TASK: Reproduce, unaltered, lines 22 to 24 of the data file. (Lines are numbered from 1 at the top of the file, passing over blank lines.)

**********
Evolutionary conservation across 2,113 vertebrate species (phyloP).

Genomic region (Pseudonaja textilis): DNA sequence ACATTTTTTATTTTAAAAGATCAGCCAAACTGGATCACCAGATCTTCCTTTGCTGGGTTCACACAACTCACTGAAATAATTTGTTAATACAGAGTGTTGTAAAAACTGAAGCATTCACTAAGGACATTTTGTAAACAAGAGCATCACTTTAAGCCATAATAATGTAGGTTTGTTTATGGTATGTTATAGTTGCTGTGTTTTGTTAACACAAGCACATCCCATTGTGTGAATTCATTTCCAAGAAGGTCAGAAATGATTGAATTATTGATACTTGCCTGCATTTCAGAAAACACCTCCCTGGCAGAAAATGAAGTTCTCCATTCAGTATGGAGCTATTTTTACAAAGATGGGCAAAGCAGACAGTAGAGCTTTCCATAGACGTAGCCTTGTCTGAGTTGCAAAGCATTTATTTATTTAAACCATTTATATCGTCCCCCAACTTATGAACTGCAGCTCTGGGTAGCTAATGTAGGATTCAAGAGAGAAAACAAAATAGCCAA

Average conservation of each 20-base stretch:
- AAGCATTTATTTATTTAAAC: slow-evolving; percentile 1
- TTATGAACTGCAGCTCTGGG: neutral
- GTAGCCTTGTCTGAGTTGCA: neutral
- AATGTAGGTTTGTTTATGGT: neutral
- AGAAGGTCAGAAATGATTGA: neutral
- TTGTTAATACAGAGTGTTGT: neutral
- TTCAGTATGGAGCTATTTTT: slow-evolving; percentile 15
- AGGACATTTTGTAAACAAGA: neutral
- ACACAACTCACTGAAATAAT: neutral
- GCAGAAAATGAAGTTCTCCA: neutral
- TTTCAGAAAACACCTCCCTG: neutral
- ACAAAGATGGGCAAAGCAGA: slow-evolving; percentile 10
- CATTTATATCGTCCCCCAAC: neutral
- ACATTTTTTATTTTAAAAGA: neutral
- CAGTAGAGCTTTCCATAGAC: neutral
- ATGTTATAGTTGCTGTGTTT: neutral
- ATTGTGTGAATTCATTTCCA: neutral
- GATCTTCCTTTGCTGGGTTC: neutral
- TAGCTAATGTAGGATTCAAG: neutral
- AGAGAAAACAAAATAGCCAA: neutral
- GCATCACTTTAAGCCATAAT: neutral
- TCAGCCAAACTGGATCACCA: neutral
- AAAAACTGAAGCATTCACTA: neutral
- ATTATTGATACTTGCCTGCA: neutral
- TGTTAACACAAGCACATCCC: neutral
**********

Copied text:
- TAGCTAATGTAGGATTCAAG: neutral
- AGAGAAAACAAAATAGCCAA: neutral
- GCATCACTTTAAGCCATAAT: neutral